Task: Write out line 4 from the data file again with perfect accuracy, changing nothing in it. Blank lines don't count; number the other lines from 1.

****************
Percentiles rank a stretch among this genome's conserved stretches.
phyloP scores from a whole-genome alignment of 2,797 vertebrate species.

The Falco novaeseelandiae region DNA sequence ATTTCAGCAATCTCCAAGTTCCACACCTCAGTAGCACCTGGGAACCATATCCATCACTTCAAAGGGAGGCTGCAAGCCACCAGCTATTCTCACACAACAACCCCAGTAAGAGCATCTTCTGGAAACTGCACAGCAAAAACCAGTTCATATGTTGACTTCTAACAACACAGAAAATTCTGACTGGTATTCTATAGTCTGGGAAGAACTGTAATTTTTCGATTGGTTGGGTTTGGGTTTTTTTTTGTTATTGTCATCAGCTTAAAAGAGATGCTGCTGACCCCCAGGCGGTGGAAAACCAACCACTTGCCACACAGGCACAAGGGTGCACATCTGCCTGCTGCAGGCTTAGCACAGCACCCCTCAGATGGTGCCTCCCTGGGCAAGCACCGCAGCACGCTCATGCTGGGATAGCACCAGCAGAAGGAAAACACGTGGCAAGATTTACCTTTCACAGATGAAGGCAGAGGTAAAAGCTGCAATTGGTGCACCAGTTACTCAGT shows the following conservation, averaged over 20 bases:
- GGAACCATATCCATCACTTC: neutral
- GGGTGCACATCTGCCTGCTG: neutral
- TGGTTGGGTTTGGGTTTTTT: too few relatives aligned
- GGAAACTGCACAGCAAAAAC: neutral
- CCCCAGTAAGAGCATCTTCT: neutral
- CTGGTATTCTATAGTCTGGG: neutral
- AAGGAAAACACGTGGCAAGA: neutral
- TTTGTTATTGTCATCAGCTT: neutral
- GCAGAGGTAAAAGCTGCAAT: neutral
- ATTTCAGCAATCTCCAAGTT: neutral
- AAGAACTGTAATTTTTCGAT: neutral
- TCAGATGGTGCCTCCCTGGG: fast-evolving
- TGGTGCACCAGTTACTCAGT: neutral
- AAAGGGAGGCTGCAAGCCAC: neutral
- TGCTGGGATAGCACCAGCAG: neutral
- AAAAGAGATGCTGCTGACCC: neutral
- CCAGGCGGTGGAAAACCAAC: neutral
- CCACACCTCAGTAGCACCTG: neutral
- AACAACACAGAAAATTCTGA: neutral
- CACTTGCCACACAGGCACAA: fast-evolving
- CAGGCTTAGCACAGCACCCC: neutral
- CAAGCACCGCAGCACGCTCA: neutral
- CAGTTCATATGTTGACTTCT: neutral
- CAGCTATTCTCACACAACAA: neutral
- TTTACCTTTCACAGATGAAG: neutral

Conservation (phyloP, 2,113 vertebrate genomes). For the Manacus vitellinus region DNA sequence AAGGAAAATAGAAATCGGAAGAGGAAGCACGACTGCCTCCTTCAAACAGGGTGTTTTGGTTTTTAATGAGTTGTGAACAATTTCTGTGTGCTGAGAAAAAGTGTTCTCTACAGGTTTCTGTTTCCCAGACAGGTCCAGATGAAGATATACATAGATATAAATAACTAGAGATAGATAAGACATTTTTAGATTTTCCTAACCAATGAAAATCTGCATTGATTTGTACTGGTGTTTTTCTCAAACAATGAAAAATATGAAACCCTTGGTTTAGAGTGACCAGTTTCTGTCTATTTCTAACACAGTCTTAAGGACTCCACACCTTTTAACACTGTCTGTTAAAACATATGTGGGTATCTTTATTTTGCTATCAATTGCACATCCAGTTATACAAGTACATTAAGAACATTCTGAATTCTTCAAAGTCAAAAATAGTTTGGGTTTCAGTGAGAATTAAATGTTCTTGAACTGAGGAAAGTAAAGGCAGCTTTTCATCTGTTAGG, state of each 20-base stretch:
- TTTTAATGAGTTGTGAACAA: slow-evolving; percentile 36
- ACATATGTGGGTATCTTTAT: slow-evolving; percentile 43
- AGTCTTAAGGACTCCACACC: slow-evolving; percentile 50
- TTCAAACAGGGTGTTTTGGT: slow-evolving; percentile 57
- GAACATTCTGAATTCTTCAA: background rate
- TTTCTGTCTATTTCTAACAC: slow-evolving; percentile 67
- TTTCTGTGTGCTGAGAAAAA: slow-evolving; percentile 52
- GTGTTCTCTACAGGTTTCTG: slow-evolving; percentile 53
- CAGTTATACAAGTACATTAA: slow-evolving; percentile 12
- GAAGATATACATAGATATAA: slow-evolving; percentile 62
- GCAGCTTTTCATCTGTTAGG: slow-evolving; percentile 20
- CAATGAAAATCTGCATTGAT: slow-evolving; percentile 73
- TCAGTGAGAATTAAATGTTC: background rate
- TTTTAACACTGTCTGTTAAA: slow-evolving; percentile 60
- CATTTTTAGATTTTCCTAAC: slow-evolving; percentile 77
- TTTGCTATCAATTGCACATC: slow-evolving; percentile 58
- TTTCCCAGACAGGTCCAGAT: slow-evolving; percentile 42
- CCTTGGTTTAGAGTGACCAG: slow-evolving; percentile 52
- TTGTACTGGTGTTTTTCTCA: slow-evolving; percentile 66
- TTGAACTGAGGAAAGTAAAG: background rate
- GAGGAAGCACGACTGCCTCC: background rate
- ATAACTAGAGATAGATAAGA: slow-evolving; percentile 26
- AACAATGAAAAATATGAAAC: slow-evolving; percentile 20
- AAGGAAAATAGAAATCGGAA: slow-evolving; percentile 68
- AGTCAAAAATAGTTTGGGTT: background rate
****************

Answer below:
- GGAACCATATCCATCACTTC: neutral